This is to be expected. Everyone, well, those of us who know we can’t keep spending money we don’t have, knows that deep and painful cuts are going to be necessary to right our fiscal balance.
There are many things our government spends our money on that can be cut outright without harm: most crop subsidies, all ethanol subsidies, bailouts for companies that should have gone tango uniform, corporate welfare, personal welfare, several federal departments in their entirety like energy, housing and urban development (a/k/a more welfare) and education. The list is long.
Representative Michelle Bachmann kind of stepped in it, however, when she had the temerity to suggest that veterans might have to share the pain. From Fox News:
Conservative Rep. Michele Bachmann is taking heat from the nation’s largest combat veterans’ organization for proposing, as part of a broad list of spending cuts, a combination of reductions and caps in veterans’ benefits.
“No way, no how, will we let this proposal get any traction in Congress,” Richard Eubank, head of Veterans of Foreign Wars, said in a written statement released Friday.
The Minnesota Republican congresswoman, who is positioning herself as a leading critic of the Obama administration in the wake of the midterm elections, earlier this week outlined $400 billion worth of possible spending cuts. The plan projected huge savings from drastic measures like abolishing the Department of Education, overhauling farm subsidies and eliminating a host of Justice Department grants and programs.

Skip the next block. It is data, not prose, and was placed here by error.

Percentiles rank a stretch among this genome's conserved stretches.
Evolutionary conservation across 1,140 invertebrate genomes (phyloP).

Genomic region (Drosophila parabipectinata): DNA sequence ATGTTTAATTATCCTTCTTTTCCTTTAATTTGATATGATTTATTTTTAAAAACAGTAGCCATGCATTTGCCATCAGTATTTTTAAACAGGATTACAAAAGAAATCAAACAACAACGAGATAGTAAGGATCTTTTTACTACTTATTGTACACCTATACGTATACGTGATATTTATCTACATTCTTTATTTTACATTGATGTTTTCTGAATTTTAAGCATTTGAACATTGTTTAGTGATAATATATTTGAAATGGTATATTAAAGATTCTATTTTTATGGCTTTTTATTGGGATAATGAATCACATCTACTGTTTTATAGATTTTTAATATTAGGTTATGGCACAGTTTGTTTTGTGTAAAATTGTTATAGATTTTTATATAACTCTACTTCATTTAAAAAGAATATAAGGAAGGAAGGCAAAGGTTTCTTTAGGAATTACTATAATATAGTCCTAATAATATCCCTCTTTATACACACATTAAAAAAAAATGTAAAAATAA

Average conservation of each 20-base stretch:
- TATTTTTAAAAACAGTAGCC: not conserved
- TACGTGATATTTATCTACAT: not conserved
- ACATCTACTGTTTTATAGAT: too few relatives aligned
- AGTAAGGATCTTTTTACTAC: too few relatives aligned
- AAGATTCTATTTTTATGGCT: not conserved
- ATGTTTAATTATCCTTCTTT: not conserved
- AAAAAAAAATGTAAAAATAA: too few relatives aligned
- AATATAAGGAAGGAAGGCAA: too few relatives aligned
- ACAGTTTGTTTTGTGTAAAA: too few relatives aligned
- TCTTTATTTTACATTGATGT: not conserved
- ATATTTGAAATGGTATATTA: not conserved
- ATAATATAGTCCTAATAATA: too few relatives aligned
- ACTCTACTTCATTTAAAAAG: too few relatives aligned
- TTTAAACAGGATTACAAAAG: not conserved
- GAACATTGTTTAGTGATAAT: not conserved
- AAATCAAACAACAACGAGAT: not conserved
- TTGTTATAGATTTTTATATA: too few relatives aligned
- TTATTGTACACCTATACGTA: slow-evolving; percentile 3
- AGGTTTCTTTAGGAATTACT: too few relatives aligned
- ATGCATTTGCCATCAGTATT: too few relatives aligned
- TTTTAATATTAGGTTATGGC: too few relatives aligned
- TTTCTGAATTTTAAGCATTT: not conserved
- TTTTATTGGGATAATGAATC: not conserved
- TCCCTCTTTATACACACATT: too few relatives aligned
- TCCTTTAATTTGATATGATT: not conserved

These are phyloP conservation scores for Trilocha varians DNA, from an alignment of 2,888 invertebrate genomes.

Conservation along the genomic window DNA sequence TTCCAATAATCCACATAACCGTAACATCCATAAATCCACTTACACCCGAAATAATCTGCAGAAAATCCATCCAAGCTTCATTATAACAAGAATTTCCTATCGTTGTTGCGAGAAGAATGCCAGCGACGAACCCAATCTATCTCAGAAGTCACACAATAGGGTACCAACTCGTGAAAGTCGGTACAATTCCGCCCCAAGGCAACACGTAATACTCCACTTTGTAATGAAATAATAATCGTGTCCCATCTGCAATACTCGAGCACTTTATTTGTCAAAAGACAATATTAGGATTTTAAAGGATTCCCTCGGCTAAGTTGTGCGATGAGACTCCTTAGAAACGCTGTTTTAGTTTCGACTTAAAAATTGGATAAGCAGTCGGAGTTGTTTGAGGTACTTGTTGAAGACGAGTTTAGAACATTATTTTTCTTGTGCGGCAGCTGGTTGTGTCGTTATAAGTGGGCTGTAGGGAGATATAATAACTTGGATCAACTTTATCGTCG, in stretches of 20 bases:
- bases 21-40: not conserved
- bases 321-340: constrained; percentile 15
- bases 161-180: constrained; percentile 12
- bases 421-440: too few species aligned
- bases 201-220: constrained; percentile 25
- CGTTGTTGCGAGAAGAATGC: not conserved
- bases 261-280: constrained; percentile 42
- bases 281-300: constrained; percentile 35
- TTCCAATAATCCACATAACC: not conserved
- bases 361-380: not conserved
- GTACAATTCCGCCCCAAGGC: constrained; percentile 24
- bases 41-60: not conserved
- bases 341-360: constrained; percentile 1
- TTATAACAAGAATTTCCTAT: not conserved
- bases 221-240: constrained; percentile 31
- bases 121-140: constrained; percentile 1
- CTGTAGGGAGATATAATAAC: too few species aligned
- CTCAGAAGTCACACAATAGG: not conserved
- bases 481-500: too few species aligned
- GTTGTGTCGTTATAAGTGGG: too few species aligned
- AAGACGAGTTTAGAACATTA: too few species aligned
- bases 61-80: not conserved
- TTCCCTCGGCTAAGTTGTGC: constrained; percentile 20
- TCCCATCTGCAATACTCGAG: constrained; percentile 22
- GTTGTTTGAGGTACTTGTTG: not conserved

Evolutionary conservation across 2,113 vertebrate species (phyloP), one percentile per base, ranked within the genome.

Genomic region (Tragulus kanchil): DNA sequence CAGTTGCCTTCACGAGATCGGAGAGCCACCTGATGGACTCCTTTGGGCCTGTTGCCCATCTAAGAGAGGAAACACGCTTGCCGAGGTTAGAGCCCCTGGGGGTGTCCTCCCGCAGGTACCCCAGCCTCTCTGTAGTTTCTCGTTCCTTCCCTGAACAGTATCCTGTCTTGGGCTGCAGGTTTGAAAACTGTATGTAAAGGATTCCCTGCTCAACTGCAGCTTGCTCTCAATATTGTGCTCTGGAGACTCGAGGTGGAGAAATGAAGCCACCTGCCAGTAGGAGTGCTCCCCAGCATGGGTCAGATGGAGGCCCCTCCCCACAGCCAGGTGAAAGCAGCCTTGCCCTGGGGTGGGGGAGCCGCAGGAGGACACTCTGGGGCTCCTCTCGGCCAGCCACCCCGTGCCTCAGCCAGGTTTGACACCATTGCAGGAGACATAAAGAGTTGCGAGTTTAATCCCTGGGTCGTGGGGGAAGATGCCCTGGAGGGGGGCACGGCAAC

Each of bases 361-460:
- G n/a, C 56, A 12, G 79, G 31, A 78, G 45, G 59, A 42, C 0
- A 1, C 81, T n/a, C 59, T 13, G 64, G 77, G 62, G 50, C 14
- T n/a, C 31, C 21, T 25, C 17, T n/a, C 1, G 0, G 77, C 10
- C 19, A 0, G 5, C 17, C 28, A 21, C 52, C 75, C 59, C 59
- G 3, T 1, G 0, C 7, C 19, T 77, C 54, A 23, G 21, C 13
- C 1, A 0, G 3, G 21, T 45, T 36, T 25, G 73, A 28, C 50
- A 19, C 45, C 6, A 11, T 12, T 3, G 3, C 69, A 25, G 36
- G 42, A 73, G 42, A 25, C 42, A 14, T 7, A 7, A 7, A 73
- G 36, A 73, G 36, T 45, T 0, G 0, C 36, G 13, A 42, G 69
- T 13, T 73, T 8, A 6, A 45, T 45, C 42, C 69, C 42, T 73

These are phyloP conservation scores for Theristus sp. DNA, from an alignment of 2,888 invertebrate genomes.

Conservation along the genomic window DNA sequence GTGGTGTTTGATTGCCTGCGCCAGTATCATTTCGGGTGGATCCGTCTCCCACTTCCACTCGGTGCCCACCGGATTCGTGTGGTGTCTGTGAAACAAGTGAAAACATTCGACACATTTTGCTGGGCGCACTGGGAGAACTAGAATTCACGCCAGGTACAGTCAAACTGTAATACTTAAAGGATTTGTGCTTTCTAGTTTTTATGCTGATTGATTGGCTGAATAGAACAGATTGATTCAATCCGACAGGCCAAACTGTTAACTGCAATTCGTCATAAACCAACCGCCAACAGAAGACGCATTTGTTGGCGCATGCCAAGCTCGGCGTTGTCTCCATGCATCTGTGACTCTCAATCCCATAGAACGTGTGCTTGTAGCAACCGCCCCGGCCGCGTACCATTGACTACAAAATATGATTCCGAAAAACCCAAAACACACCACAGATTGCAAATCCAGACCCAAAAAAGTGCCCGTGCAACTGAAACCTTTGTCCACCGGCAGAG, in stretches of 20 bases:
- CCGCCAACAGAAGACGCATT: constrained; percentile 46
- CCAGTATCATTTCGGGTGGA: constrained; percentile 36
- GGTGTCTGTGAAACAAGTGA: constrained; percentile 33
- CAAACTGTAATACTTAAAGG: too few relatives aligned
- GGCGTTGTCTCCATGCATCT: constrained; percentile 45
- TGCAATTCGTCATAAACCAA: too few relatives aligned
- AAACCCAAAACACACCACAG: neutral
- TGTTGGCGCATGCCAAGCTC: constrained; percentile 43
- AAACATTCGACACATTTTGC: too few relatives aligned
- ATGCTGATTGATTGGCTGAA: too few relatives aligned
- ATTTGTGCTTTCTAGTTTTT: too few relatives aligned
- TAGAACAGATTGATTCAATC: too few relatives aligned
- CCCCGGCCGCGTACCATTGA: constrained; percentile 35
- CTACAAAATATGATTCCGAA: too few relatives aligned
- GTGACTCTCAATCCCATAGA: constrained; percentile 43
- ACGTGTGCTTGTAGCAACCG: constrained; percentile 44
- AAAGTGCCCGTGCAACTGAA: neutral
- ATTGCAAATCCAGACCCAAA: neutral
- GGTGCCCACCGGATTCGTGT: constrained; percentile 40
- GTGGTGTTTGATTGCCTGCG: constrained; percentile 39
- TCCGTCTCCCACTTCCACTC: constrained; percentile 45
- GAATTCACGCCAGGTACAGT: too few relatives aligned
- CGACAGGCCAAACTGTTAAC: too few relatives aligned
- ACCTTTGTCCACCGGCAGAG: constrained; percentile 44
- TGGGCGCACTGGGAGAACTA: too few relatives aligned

Tucked into the outline was $4.5 billion in cuts targeting veterans. She proposed capping increases for health care spending at the Department of Veterans Affairs and cutting disability payments “to account for (Social Security) disability payments.”
Doesn’t sound all that draconian to me. The larger point is that all should share in the pain. I’d like to think that all who now receive military pensions and benefits will not be affected, that cuts would only affect those still on active duty.
The same, in fairness, for all those who received a pension from Uncle Sam, and for those who now receive Social Security. It’s called grandfathering, and it honors the deal made when these folks signed up. In any event, current pensioners’ costs are small beer in comparison with the billions of federal largess pumped out to welfare farmers and unemployables at redundant federal agencies.